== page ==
I hardly like to use the B word – Brexit that is, but you may have seen suggestions on t.v and in the media that the way to beat possible shortages post Brexit is to grow your own. A bit late for this advice for a lot of things and if you’re worried about your avocado supply definitely far too late! Its not too late though, to grow some quick turn round crops and to plant now for overwintering for some early harvests next year.
Leafy greens like Spinach, Kale and Chard will germinate quickly in the still warm soil and if you give them a little protection when it gets colder, with fleece cloches, they will continue to crop well into autumn. I have such a problem with pigeons that I always grow these tempting greens under cloches in any case. Good varieties of Spinach for a late sowing are “Emilia”, “Mikado”, “Polar Bear” and an interesting red stemmed variety “Red Cardinal”. The Kale “Nero de Toscana” is good for a late sowing as is Kale” Starbor” (Thompson and Morgan seeds) which can be grown indoors or outdoors all year round for either baby salad leaves or a mature crop. Also tough, in all but the coldest weather, and visually cheery in the garden, is the multicoloured Chard “Bright Lights”. Perpetual Spinach (or Spinach Beet) is another good bet to see you through a few months. An Italian favourite for late sowing is Broccoli Raab, which isn’t really broccoli but a fast growing similar type of greens.Usually sold as ” Broccoli Raab 60 day seeds” (Mr Fothergill Seeds offer this), as the name suggests its ready after 2 months and the whole plant can be harvested as leaves, stems and flower buds can all be eaten.
For autumn/winter salads there’s certainly time for one last crop of radishes and Spring Onion “White Lisbon” can be planted this month. Ideal for autumn and early winter use and with outstanding weather resistance the red chicory Radicchio “Rossa di Treviso precoce” can also be used as a salad leaf and can be planted outside up until mid September. Both Winter Purslane leaves and Corn salad, (also know as Lambs Lettuce), can be sown outside right through to mid October. The easy to grow lambs lettuce with its upright leaves is good in salad or steamed as a hot vegetable while winter purslane is a really juicy salad leaf.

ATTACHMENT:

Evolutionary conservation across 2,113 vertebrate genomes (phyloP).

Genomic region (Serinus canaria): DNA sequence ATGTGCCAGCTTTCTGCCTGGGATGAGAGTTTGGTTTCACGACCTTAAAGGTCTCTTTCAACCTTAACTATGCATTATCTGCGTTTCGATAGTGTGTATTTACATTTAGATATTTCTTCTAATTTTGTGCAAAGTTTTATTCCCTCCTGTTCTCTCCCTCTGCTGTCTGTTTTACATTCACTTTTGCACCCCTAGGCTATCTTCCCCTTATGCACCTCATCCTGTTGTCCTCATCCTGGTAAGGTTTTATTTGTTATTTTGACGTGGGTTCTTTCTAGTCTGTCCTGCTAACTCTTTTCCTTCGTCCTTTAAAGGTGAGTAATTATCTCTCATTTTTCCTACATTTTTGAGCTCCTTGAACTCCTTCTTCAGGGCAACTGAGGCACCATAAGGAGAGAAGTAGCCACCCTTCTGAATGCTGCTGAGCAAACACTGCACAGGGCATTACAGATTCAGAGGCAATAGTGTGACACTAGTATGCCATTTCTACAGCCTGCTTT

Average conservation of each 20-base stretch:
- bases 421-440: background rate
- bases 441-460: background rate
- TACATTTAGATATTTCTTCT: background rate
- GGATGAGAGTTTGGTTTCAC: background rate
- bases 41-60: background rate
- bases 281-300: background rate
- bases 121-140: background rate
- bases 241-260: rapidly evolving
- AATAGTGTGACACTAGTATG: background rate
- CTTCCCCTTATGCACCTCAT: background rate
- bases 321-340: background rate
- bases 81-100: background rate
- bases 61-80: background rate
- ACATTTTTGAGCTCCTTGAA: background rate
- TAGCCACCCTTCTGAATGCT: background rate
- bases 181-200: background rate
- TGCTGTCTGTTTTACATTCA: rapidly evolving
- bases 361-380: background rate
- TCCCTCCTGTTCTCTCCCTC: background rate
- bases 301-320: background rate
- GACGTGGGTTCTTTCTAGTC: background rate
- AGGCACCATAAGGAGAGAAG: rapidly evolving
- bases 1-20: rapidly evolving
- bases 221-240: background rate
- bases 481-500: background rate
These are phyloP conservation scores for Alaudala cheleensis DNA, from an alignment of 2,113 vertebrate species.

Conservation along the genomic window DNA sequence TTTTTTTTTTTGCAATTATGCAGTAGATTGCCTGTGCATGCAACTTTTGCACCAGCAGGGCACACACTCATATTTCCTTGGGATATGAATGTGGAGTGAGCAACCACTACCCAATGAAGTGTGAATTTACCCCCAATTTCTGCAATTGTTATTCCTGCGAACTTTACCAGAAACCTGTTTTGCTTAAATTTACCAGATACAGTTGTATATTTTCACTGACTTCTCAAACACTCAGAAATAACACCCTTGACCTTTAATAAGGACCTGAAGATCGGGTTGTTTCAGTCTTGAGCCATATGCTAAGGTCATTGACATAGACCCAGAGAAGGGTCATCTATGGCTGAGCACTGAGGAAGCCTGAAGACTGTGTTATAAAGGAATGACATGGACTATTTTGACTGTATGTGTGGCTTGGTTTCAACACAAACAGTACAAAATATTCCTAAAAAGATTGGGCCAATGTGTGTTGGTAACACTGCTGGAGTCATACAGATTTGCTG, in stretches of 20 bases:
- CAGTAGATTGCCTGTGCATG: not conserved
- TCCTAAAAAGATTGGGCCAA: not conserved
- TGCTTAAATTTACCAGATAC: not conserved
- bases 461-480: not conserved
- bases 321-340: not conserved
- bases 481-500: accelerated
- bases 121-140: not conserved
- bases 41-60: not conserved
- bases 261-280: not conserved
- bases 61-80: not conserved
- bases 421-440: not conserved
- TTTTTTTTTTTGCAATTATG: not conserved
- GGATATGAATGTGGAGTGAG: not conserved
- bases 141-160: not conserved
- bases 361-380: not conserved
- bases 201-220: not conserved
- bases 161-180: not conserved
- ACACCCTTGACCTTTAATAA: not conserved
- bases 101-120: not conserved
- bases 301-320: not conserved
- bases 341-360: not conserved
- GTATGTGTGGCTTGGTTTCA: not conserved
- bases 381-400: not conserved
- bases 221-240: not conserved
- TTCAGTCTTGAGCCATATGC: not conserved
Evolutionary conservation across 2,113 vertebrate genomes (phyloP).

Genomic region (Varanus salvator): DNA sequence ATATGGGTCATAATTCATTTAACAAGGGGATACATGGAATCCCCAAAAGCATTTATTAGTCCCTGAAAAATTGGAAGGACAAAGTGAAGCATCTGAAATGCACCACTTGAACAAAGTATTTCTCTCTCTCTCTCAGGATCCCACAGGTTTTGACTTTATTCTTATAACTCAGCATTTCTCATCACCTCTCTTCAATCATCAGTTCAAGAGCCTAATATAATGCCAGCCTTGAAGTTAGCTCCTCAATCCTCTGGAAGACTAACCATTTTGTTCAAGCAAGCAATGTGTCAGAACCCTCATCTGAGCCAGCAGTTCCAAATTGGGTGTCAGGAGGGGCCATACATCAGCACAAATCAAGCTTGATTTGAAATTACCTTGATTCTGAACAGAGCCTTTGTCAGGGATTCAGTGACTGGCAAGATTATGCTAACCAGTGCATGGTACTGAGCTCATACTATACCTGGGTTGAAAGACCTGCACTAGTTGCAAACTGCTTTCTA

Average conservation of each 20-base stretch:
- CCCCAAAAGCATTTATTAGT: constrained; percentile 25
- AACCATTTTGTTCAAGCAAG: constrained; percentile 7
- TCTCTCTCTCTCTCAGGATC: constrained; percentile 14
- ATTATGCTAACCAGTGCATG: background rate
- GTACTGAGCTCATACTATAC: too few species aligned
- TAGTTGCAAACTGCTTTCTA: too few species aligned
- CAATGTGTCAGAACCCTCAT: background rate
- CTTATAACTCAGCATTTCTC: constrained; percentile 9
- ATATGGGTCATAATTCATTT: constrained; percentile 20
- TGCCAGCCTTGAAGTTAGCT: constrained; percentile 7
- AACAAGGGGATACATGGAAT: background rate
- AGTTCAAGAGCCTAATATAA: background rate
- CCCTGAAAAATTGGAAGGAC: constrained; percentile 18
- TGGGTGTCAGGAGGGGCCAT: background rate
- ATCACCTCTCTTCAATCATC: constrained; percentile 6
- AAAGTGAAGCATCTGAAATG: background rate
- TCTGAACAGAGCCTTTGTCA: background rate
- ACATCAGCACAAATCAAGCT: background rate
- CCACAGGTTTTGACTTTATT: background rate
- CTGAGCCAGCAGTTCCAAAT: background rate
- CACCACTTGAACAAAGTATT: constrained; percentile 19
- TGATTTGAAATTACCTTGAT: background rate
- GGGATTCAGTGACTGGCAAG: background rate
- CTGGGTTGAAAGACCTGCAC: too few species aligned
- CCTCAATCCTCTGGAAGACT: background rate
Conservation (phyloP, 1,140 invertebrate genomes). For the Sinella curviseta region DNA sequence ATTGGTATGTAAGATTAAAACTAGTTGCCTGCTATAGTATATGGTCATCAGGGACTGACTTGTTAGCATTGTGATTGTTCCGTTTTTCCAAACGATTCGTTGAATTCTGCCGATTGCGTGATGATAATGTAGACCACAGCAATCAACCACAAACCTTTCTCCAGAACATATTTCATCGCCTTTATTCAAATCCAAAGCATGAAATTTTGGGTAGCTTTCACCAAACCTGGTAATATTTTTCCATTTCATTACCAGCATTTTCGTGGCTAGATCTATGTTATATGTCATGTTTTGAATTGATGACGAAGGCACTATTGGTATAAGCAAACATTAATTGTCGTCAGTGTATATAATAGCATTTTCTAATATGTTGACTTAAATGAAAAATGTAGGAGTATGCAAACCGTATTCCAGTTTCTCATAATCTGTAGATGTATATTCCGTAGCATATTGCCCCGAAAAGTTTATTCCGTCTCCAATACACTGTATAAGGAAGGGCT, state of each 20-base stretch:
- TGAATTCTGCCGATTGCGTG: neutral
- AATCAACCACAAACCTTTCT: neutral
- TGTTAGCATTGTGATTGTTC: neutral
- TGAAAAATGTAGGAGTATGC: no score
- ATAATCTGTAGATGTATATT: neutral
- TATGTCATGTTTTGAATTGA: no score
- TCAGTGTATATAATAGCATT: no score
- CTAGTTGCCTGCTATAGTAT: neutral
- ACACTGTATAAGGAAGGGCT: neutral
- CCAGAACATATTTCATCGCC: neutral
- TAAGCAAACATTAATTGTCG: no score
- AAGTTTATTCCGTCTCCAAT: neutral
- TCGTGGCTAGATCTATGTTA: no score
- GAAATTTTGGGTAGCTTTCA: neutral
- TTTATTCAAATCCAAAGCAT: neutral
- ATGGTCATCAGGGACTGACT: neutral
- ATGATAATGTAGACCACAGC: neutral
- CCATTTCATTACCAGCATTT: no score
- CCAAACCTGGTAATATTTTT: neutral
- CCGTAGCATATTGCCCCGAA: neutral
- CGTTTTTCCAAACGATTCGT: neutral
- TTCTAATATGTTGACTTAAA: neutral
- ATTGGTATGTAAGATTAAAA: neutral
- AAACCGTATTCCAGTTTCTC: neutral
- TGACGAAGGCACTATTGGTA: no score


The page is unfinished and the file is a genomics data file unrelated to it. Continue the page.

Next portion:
Pak choi and some of the specially bred lettuces for late sowing may need a bit of protection, but there is time for crops of these too before the cold weather. Lettuces such as “Arctic King”, “Winter Gem” and “Winter Density” and the “All Year Round” Butterhead lettuce have been specially bred to withstand cold weather and will last until late autumn in a normal year. Alternatively you could grow ‘cut and come again’ salad greens in trays or bowls on a sunny windowsill indoors for a fast turn round.
For an early harvest next year, now is the time to plant your onion sets and shallots. Most of the main seed suppliers have offers running now for autumn planting onions such as “Hi Tec”,” Radar”, “Senshyu”, and “Snowball” and for autumn planted shallots such as “Griselle” and my personal favourite, the copper coloured “Jermor” . Just make sure when you order that it is an autumn not spring planting variety you’ve chosen or you’ll have a long wait for delivery!
Garlic should also go into the ground soon, if we have a mild winter and garlic doesn’t get cold enough it won’t form into cloves, but will grow as a single bulb, like an onion, so is best planted by November.
Its a bit risky, but its worth trying to over winter peas and broad beans for a really early crop next year. They both need protection from the elements and birds, so will need to be covered with cloches, but Broad Bean” Aqua Dulce Claudia” and Peas “Kelvedon Wonder” and “Meteor” will survive an average winter and produce good crops by the beginning of May, a good month to 6 weeks earlier than spring planted crops.
Who knows if this will be enough to fill any ‘Brexit Gap’ that might arise, but at least some late gardening will give us all something else to think about!